Although a loud clap of thunder can raise the hair on your arms, it’s the accompanying lightning and strong winds that pose serious dangers. Each year in the U.S., lightning strikes about 25 million times, causing fatal injuries and nearly 26,000 fires. Strong winds that are a frequent occurrence during thunderstorms cause costly property damage, knock down power lines, blow objects into overhead lines, and flood power-related equipment. And the thing about weather is that it can be highly unpredictable. For example, on a late night and early morning in July 2019, thunderstorms, wind gusts up to 62 mph, and nearly 3,500 lightning strikes were recorded in the inland Northwest which is a region not prone to thunderstorms.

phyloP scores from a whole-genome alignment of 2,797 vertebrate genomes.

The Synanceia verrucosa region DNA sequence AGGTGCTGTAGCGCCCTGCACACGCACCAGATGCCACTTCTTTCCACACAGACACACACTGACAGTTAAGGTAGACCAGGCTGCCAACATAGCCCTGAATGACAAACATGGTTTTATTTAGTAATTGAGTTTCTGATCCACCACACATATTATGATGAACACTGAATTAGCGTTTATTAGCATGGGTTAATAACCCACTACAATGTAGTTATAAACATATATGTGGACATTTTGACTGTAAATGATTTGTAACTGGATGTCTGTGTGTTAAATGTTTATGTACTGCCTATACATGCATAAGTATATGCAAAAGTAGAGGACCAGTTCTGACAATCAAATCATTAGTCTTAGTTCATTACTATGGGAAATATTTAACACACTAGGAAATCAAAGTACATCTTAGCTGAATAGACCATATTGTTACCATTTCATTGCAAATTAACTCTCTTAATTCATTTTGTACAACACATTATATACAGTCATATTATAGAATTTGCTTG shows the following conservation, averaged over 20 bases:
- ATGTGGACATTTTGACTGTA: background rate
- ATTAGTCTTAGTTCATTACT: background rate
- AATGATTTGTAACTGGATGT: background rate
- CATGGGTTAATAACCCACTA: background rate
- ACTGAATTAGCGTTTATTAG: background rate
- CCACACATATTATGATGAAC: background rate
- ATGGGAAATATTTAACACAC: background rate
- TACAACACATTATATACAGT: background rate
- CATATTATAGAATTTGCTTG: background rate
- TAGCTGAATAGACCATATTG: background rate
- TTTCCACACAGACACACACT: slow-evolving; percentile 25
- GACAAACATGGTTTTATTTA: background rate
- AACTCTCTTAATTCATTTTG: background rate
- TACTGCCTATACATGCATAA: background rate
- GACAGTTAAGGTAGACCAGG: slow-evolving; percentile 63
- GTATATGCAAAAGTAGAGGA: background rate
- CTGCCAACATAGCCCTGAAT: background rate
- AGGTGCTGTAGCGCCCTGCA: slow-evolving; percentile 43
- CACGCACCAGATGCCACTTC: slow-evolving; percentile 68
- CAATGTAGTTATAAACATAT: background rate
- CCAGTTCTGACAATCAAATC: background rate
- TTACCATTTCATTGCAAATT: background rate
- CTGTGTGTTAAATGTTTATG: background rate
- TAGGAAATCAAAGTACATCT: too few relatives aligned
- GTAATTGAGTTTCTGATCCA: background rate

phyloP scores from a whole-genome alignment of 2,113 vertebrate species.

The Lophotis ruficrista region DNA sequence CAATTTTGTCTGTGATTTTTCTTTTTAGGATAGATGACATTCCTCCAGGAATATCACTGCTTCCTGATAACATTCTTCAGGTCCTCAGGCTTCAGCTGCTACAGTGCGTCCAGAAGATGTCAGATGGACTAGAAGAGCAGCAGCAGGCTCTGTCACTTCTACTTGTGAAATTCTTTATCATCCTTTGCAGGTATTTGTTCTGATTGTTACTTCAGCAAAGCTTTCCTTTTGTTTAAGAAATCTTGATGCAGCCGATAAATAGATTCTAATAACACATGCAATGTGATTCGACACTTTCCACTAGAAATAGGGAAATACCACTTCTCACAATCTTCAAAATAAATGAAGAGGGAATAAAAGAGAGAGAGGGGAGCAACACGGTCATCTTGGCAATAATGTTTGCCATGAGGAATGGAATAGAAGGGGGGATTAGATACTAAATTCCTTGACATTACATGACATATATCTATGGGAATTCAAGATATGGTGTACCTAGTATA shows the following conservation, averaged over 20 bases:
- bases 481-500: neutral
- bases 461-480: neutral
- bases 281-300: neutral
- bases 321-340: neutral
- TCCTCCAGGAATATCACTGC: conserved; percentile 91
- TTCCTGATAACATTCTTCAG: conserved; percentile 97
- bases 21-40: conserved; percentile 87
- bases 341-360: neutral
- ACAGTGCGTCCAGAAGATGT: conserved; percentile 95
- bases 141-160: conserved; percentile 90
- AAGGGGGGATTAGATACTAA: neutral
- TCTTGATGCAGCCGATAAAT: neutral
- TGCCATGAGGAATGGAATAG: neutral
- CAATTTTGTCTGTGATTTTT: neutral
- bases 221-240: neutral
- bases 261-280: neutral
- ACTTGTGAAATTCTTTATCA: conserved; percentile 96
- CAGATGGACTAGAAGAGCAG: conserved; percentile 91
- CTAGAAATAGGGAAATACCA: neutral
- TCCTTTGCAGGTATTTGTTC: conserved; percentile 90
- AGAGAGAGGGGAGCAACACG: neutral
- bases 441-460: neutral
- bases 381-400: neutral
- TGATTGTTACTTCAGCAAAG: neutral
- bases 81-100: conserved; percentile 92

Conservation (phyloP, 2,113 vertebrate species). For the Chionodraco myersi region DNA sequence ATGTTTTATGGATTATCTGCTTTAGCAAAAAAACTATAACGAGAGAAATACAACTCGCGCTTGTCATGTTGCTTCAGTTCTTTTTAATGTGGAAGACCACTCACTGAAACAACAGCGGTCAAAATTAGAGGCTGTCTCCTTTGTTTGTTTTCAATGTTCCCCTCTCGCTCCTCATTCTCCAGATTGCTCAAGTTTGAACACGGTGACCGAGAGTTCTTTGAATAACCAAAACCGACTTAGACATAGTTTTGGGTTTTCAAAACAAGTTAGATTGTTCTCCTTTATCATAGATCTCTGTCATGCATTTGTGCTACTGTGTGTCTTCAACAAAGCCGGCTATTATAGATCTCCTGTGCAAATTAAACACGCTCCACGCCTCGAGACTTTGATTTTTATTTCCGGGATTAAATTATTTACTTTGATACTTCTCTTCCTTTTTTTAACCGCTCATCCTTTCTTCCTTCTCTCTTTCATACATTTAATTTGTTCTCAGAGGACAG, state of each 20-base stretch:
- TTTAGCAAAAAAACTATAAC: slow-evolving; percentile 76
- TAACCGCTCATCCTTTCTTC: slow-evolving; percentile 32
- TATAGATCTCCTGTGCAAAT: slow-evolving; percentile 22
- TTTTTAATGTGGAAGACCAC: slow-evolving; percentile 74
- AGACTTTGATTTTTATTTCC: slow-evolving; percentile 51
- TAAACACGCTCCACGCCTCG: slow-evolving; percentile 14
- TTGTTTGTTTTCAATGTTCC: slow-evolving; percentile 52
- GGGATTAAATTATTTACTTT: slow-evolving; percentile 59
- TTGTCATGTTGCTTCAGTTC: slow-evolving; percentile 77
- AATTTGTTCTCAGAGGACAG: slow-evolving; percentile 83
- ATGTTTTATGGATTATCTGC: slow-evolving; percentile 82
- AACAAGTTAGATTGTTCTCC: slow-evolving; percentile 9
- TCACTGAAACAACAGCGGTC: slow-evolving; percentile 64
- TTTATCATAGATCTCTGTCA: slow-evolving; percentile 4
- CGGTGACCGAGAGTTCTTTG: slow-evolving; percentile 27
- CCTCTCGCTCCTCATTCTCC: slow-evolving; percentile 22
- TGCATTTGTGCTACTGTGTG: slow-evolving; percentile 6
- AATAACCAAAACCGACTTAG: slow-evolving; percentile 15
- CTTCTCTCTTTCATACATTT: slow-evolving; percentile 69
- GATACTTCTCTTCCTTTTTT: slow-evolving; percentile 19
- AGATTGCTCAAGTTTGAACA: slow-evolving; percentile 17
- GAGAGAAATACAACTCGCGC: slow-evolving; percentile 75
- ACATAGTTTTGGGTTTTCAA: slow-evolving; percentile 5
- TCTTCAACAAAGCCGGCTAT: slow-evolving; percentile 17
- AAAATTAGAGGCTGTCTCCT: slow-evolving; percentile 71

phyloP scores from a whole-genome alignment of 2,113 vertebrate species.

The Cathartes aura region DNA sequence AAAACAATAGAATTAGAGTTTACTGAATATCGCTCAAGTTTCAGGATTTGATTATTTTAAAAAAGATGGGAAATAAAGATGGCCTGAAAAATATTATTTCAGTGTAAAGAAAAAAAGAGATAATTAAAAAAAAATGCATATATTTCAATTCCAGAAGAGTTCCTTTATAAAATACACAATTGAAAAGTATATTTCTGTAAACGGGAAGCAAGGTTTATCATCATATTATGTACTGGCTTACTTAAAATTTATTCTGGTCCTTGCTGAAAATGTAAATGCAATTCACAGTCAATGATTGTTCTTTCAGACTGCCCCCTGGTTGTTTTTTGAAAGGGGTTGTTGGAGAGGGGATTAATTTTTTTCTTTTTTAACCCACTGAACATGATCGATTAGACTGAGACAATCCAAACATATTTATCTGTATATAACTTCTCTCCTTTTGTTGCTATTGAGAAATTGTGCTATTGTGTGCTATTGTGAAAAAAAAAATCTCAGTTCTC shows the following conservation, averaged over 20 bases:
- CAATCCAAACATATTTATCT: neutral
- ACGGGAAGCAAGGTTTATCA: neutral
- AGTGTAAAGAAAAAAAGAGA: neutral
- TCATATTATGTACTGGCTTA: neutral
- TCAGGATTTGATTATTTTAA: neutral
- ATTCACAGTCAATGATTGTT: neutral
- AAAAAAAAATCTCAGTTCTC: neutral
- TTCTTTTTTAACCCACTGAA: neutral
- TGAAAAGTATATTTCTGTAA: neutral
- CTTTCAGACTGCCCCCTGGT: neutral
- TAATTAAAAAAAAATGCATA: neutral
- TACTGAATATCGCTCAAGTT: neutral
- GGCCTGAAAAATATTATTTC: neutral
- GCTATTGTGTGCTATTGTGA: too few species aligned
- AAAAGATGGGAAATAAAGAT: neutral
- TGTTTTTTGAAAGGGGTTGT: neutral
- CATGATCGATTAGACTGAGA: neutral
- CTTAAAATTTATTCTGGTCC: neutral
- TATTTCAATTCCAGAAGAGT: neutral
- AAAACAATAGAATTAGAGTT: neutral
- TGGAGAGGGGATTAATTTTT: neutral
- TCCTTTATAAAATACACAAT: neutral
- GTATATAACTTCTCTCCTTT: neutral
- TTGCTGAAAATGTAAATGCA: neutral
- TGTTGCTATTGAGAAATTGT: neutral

While thunderclaps can scare the dickens out of your pets, it’s the accompanying lightning that’s most dangerous. Keep in mind it’s often not even raining when people are struck by lightning. High winds, which may or may not accompany thunderstorms, can be highly damaging to trees and property. Here are helpful tips for staying safe.
If your power goes out during the storm, notify us as soon as possible at (800) 227-9187.